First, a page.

Works Cited

Marcuse, Herbert. One-Dimensional Man. Boston: Beacon, 1964. Web. <>

Ware, Chris. Jimmy Corrigan, the Smartest Kid on Earth. New York City: Pantheon Books, 2000. Print.

Prompt 2 - Jimmy Corrigan and Instructions

Instructions and the Female Illustration

            When we first open Jimmy Corrigan the Smartest Kid on Earth we are confronted with a set of instructions. These instructions cover everything from the design and layout of the graphic novel to the history of pictographic media. However in one section of these instructions there is a simple question that foreshadows and relates to many of Jimmy’s upcoming interactions; exam question number one asks “You are: a. male b. female.” It goes on “If b, you may stop. Put down your booklet. All others continue.” It would appear that that the author does not intend for the fairer sex to read this book. Quite possibly because the female reader would be dismayed at the way their gender is displayed in the world of Jimmy Corrigan. Whether his overbearing mother, the passenger seated next to him on the plane, his waitress, or his nurse Ware illustrates these women as objects; objects not in the same class as men but existing only to provide physical stimulation and reproductive means.  
            The first woman we meet is Jimmy’s mom. While not a direct object of Jimmy’s sexual desire she is depicted as being nagging and overbearing. It is no coincidence that, whenever she is speaking, her words are outside of the frame. This symbolizes that her words do not merit their own speech bubble the way many of the other characters, including Jimmy’s father, do. Not only do we see Jimmy’s mother illustrated this way but we also see her as the object of sexual attraction; while at the car show she meets and ultimately sleeps with the superman figure that Jimmy idolizes. This superman character’s relationship with Jimmy’s mom signifies the sexual nature that Jimmy will ultimately hold in high regard through the rest of the book.
            One of the next female encounters for Jimmy is the stranger he meets on the plane. In one of the first frames when we are introduced to this woman, only breasts and a pair of legs represent her. It is not until a few frames in that we eventually see the back of her head. This is a representation of how Jimmy sees things; the first and often only thing he notices are those features that have a distinct sexual connotation. It can be observed that there are very few females that we actually see the face of throughout the book. This woman goes on to even question whether Jimmy is staring at her breasts. And to top it all off, Jimmy’s sense of rejection is represented by the banana, a very phallic symbol, which this woman does not touch when she receives her fruit basket and bran muffin.
            Another female that Jimmy encounters is the waitress at the diner where his father and him go to eat. Our first description of this young lady is that of Jimmy’s father: “I hate that little teenage bitch.” He then goes on to say “she’s got a great pair of tits on her, though doesn’t she.” This is just another representation of how women are portrayed as lesser and only as objects of male sexual desire. Not to mention that in the same series of slides she is portrayed feeding a baby further conveying her willingness to engage sexually. Also in subsequent slides she is either pictured bending over or with a speech bubble blocking out her face only leaving her breasts visible to the reader this also symbolizes Jimmy’s focus during the extent of his interaction with her. This encounter, similar to the one before, also ends in rejection; however this is the imagined rejection that Jimmy perceives as part of any female that he finds sexually appealing.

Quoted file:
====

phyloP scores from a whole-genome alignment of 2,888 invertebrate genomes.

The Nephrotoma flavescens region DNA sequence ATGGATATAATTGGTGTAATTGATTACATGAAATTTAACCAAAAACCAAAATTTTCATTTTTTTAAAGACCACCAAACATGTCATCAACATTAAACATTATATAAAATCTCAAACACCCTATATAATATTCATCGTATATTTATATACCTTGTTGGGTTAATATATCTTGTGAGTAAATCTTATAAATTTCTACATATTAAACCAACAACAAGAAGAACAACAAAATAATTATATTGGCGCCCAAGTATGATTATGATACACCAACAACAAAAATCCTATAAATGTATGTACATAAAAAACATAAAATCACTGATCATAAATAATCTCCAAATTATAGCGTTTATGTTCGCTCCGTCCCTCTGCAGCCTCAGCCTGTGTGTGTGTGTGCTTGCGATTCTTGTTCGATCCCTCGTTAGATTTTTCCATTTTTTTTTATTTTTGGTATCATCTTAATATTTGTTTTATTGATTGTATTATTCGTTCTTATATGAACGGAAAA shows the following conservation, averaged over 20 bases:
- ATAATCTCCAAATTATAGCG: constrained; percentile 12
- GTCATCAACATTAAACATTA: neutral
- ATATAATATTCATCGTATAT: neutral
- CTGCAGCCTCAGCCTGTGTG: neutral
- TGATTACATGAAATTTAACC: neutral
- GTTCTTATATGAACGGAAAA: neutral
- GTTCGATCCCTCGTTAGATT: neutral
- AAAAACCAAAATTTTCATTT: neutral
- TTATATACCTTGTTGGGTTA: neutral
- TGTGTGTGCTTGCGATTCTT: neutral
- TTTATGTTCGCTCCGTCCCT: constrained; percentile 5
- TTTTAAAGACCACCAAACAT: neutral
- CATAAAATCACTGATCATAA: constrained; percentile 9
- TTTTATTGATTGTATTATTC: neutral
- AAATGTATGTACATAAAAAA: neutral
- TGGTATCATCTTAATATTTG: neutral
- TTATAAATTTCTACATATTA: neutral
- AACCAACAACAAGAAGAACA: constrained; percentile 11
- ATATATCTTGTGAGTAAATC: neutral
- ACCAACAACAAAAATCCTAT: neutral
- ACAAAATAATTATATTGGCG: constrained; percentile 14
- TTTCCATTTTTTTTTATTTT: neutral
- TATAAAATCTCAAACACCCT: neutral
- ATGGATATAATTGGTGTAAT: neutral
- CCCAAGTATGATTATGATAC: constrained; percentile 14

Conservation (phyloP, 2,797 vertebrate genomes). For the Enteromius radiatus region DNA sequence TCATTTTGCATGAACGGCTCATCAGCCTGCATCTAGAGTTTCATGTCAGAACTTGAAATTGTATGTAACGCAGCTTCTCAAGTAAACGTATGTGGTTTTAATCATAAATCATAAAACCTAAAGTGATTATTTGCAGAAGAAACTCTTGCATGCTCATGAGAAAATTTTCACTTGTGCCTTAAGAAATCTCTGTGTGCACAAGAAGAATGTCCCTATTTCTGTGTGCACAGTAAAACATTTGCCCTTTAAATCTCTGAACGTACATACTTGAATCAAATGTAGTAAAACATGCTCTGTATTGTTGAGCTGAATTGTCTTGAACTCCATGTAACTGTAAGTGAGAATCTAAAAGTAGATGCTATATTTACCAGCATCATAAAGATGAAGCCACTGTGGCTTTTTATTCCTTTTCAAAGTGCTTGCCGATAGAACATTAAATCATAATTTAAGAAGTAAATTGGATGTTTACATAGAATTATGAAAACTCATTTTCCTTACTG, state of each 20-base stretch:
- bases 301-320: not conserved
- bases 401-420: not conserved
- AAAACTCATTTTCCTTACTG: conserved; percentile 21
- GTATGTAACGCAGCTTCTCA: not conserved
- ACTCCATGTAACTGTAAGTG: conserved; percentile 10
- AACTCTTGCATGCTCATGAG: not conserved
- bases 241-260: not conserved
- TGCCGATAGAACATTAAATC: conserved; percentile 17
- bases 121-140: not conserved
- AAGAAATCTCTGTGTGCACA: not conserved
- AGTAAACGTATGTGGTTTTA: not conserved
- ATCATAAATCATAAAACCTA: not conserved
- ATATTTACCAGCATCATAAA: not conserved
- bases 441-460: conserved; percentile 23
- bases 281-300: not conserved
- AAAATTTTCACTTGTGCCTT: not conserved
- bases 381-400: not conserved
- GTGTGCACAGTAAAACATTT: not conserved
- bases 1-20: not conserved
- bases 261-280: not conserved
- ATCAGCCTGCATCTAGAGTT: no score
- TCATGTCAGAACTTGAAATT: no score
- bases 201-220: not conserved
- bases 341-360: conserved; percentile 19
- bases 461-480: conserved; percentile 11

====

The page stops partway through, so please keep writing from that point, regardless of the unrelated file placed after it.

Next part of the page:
One of the next female representations comes when Jimmy is at the doctor’s office. First there is what appears to be a poster with the female reproductive system hanging on the wall in the background; this is another portrayal of Jimmy’s fascination with the sexual aspect of females so much so that it is the backdrop prior to his interaction with the female nurse. This is yet another communication sequence where we do not see the face of the desirable female. We initially see her pink and blue bracelets, which symbolize male and female together, most likely in Jimmy’s mind, sexually. Also we see Jimmy’s first person view of her bra from the top of her shirt. Finally the one facial feature we do see is her puffy pink lips, which also serve to epitomize certain features of the female genitalia. Jimmy then goes on to fantasize about a sexual encounter with the nurse that ultimately results in marriage and a little house in the mountains. Finally this scene ends with Jimmy’s dad complaining about the color of the office and upon exiting the building his dad says: “Does everything look sort of pink to you?” This is yet another innuendo illustrating that all he does is think about sex.
            Throughout the novel we see Jimmy looking at women the same way his hero superman viewed his mother at the start of the novel. This may be a disturbing glimpse into the mind of Jimmy, the author, and unfortunately most men; however if the female reader finds this depiction disturbing maybe they should have followed the instructions.

Blog 6 Promt 1